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Start the year with a hike in a state park

John McCoy
Kevin Dials, assistant superintendent at Kanawha State Forest, will lead one of four "First Day Hikes" held at West Virginia state parks and forests on Tuesday, Jan. 1. This year's 3-mile hike will depart from the forest's swimming pool parking lot at 2 p.m.
CHARLESTON, W.Va. -- State parks officials want West Virginians to get 2013 off to a running start -- well, actually a walking start.They've scheduled "First Day Hikes" for New Year's Day at Blackwater Falls, Cacapon and Twin Falls state parks, and at Kanawha State Forest. The hikes, a 20-year tradition at parks throughout the country, proved quite popular last year when they were introduced in the Mountain State."We had right at 100 people show up for our hike," said Kevin Dials, assistant superintendent at Kanawha State Forest. "We had good weather, and we hiked up the CCC Snipe Trail to Mossy Rock, and on to Middle Ridge."In fact, Dials said the planned 3-mile hike ended up turning into a 6-miler."We tweaked it so it will be shorter this year," he said, chuckling.Dials believes this year's hike will be more interesting because of the havoc 2012's two major storms wreaked on the forest."There's visible damage from last June's derecho and from Hurricane Sandy in October," he said. "The hike will be a good opportunity to see how storms like that can affect a forest." In keeping with the First Hikes nationwide model, West Virginia's hikes will focus more on exercise and enjoying the outdoors than about nature."The hikes are intended to get folks out and get them active, to work off some of the goodies eaten during the holidays," Dials said."We look at them as a chance to make a resolution to be more active and healthy during the year, and to use public lands more. We want folks to know the forest is here, and is usable even at times of the year when they think it's too cold."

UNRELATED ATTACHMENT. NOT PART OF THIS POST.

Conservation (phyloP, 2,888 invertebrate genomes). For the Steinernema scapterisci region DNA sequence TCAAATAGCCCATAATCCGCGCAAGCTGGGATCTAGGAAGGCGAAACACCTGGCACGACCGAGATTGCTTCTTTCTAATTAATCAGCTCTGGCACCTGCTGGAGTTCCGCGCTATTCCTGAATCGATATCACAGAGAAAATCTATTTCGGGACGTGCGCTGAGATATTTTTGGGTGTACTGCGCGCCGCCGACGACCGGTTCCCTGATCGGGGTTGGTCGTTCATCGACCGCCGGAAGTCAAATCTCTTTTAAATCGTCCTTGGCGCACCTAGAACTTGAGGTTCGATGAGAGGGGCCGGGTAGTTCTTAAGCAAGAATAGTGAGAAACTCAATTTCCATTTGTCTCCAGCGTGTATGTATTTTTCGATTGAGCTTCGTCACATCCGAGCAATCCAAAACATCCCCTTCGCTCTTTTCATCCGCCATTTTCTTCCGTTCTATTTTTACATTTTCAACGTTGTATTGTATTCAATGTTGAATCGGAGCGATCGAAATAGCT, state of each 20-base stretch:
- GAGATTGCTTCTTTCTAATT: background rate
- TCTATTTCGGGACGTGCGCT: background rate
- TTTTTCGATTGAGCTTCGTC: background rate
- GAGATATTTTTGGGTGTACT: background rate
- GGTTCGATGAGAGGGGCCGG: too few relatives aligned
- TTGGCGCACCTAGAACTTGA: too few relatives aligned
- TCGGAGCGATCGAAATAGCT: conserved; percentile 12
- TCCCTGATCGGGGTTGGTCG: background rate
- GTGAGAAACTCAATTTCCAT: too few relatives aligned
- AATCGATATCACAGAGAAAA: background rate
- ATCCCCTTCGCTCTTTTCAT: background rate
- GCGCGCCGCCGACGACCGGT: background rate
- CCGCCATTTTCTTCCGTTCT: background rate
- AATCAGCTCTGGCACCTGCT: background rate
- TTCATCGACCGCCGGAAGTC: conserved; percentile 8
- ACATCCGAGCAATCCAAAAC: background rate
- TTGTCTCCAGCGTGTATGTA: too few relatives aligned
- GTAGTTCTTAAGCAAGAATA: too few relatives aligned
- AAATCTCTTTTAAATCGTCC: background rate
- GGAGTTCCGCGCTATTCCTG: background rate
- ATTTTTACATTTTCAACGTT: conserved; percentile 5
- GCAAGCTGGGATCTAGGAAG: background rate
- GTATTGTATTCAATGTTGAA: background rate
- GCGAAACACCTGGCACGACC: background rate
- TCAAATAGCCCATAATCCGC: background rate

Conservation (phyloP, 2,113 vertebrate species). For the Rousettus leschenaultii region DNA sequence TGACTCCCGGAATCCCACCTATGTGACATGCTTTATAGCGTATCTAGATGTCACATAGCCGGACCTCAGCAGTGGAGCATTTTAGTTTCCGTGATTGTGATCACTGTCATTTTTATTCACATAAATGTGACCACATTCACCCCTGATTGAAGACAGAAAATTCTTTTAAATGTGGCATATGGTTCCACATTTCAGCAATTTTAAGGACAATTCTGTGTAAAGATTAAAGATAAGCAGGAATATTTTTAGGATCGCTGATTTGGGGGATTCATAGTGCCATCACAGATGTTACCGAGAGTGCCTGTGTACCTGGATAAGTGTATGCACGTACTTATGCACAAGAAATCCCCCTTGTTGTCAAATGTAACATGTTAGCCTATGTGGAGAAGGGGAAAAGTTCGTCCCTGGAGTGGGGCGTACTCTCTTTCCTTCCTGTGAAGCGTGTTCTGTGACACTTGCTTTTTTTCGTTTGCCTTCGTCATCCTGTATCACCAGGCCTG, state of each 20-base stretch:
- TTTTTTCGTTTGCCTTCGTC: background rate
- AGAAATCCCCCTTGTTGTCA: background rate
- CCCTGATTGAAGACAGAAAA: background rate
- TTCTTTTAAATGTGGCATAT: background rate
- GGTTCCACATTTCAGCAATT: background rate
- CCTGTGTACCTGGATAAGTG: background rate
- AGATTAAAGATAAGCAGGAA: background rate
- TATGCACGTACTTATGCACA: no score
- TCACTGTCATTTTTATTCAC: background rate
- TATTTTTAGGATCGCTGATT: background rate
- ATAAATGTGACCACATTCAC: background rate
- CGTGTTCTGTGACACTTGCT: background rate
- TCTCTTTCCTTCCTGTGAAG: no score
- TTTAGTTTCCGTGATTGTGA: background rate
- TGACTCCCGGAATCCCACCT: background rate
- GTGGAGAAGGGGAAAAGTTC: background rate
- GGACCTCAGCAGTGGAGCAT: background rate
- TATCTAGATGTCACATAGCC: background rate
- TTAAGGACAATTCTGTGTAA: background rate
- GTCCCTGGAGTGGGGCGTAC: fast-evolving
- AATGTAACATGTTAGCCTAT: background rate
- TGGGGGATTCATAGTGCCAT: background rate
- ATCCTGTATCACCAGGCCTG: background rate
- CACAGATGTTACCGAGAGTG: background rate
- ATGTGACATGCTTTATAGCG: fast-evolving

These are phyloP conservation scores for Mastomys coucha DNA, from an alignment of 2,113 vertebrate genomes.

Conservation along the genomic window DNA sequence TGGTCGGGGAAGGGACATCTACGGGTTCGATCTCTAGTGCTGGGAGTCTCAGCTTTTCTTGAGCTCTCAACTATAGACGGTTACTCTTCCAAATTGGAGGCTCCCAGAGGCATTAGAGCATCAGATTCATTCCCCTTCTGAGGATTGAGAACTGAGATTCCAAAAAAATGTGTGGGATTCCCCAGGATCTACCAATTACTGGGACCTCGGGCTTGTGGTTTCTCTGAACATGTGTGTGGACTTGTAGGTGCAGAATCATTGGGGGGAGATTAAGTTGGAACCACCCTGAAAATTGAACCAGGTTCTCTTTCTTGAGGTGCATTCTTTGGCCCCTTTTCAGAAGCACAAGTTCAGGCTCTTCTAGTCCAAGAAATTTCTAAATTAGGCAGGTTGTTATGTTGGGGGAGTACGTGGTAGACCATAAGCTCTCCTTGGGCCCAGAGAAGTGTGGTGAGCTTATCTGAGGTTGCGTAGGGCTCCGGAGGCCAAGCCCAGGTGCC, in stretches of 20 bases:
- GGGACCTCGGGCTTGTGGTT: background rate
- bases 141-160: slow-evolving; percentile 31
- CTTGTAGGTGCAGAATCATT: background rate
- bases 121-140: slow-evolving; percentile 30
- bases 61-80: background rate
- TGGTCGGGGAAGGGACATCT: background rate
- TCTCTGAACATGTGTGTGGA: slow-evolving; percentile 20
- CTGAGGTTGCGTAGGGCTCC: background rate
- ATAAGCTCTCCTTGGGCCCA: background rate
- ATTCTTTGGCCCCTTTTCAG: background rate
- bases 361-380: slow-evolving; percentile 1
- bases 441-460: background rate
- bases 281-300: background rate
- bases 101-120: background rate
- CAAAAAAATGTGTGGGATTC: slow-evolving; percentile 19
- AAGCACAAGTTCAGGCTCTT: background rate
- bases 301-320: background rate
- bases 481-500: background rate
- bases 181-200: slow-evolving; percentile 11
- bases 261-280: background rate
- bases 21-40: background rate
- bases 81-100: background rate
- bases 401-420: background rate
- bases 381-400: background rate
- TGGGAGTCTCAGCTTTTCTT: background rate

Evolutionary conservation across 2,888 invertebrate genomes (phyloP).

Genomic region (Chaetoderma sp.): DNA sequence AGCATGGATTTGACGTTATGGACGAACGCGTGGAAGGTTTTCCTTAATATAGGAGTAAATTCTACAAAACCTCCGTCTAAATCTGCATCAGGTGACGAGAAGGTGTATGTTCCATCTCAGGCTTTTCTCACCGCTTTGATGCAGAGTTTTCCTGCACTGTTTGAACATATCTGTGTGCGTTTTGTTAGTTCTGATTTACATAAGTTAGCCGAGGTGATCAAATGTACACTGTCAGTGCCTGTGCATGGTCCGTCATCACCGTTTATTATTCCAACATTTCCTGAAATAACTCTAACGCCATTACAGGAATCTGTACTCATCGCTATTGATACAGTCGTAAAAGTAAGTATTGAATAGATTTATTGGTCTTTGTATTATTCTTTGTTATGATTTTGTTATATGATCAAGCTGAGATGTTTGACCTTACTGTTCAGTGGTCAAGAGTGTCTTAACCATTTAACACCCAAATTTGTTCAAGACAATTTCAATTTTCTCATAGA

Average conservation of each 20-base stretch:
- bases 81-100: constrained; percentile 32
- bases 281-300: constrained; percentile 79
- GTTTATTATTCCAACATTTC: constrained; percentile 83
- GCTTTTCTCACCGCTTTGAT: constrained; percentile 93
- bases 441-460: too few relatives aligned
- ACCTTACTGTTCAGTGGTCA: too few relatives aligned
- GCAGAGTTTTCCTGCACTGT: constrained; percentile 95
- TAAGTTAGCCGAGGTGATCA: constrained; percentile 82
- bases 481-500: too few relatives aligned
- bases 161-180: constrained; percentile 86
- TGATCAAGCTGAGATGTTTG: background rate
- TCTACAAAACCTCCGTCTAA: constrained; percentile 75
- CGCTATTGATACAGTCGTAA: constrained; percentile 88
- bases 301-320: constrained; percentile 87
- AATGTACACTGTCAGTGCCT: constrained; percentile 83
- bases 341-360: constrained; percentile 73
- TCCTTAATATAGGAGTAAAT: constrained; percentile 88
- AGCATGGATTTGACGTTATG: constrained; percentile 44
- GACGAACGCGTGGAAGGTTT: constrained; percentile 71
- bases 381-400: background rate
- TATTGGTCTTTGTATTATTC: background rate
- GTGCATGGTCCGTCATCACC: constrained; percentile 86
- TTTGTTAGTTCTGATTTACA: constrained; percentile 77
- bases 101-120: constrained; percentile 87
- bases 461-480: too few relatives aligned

The hike isn't technically a nature walk, but Dials said he would be happy to oblige if hikers ask him to interpret plants, wildlife or natural phenomena."The idea is to get outdoors and have a good time," he said.The Kanawha State Forest hike will begin at 2 p.m. from the swimming pool parking lot. Dials said hikers should dress in layers and appropriately for the conditions; wear warm, sturdy shoes; bring water and, if needed, a snack.Sissie Summers, programming coordinator for the Division of Natural Resources' Parks Section, commended Dials and other park workers who lead and help with the hikes."Our major parks have big dinners and dances on the 31st. To have folks to roll out and lead a hike is asking a lot of them, but they're enthusiastic about it," Summers said.
Naturalist Paulita Cousin will lead the hike at Blackwater Falls State Park. The three-hour trek, scheduled to start at 10 a.m., will take hikers from the Sled Run Parking Area to scenic Lindy Point. If the area gets as much snow as usual around Jan. 1, snowshoes might be needed.Renee Fincham, Cacapon State Park's naturalist, will lead the Cacapon hike. Participants should gather at the Cacapon Nature Center a little before 10 a.m. The hilly 1 1/2-mile hike will follow the park's Ridge Trail.Naturalist Bryan Danford will lead Twin Falls State Park's hike along the Twin Falls Nature Trail. The 2-hour trek will depart from the Nature Trail parking lot at 11:30 a.m.More information about the hikes is posted on the park system's website, personnel can be contacted directly by calling 304-558-3500 for Kanawha State Forest; 304-259-5216 for Blackwater Falls; 304-258-1022, ext. 5209 for Cacapon; and 304-294-4000 for Twin Falls.Reach John McCoy at or 304-348-1231.
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